Amidst all the recent controversy surrounding the removal of Confederate and Southern statues, the Governor of Arkansas has announced a new decision in April 2019: statues of country musician Johnny Cash and civil rights activist Daisy Gatson Bates will replace two long-standing segregationist and Confederate statues at the National Statuary Hall in the Capitol Building in Washington, D.C. after Act 581 was signed into law.
The decision comes at a time when the country has been involved in heated debates about which statues to leave and which to replace. Often on public land, many of these historic statues were erected in the early 1900s. The funds for these works usually came from organizations which often favored Confederate history and segregation, such as the United Daughters of the Confederacy, and many did not go through the same rigorous approvals that a monument would need in order to be built today.
In the 21st century many of these old Confederate statues have been removed with no small amount of controversy. One famous case was that of the Jefferson Davis statue in New Orleans which was taken down in 2017 by workers in masks surrounded by protesters waving Confederate flags.
The statues in Washington, D.C., that will be replaced are those of Uriah Milton Rose, a lawyer and founder of the American Bar Associated who happened to also feel very strongly that the Confederacy should have won the Civil War.
The other statue to be removed is that of former Arkansas Governor James P. Clarke, a man whose election campaigns mentioned segregation as a value he upheld strongly. Clarke served as the Attorney General, as well as governor of the the state before becoming a Senator for many years. Given his widely-known beliefs even Clarke’s g-g-great grandson publicly supported the replacement of his ancestor’s statue.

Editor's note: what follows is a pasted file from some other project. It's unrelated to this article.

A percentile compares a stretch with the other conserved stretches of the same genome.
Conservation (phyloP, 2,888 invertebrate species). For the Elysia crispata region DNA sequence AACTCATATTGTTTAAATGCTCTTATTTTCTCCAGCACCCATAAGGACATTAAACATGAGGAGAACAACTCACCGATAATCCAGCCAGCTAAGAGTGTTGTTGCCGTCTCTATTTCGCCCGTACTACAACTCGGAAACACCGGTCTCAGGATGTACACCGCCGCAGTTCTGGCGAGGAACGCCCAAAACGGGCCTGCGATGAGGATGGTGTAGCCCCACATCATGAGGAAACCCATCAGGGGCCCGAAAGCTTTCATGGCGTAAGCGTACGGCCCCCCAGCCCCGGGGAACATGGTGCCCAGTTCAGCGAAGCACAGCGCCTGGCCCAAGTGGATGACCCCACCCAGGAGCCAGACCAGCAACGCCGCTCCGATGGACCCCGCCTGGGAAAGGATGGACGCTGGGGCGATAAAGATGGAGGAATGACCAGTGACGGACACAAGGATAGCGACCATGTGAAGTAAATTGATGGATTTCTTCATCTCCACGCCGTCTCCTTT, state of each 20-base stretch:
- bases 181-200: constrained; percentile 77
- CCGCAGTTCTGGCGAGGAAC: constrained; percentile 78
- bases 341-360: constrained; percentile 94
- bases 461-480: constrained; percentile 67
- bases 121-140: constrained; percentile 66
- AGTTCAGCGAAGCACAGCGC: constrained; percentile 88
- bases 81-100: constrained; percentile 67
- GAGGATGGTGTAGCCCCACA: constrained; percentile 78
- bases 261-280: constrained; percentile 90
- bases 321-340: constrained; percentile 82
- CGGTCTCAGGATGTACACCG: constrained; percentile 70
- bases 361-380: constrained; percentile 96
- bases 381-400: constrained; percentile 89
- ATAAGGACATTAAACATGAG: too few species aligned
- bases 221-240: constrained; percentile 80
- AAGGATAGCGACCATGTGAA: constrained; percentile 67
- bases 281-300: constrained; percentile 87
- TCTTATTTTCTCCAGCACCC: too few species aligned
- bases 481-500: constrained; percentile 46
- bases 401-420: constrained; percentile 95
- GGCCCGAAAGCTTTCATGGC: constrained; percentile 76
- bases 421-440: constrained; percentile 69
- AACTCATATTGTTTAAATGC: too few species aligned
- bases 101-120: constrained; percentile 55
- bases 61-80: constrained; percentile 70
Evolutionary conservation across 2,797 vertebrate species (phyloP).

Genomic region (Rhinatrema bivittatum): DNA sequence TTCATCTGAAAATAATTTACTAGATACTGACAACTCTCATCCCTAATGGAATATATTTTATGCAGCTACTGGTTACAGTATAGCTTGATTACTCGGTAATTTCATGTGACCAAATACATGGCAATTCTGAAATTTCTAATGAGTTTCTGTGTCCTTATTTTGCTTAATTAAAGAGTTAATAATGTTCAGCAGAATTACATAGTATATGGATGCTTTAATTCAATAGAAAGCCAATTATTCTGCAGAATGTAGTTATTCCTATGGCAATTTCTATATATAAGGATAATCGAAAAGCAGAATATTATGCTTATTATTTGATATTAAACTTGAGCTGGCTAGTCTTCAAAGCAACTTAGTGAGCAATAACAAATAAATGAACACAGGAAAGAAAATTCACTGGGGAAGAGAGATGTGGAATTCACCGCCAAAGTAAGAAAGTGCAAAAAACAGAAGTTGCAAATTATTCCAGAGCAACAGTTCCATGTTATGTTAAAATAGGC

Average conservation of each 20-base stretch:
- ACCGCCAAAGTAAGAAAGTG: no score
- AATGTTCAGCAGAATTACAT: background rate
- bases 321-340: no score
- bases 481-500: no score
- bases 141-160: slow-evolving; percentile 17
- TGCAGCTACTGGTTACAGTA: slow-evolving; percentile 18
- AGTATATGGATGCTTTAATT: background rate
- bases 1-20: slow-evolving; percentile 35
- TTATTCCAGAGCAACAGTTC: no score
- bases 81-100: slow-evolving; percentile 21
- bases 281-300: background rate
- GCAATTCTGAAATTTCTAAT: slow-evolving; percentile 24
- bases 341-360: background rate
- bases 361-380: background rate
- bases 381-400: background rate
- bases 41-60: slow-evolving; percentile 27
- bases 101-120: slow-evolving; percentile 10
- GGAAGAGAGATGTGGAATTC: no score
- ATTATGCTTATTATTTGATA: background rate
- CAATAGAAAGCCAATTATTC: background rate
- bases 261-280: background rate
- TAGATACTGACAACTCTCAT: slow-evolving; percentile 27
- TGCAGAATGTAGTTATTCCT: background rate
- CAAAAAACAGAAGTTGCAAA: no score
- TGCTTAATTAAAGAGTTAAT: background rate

At the National Statuary Hall Collection in the Capitol Building Johnny Cash will now represent the state. The beloved musician has been a national favorite for many decades and symbolizes the struggle of the working class for many devoted fans.
The other statue to be erected will be a likeness of Daisy Gatson Bates, who was once president of the NAACP and who was instrumental in getting the Little Rock 9 into the Central High School in Little Rock, beginning the process of desegregation in the U.S. in 1957. Bates worked for years for equality and civil rights in a variety of ways, from writing to protesting to meeting with public officials. Both Cash and Bates were born in Arkansas.
Cash’s daughter, Roseanne Cash, and Bates’ goddaughter, Annie Abrams, were both present when the news was announced by Arkansas Governor, Asa Hutchinson in April of 2019. The new statues will be paid for with private funds, but there’s no word yet on when exactly these new works will go up in the Capitol Building. The fate of the old statues remains unknown at the moment, though they will most likely to a museum.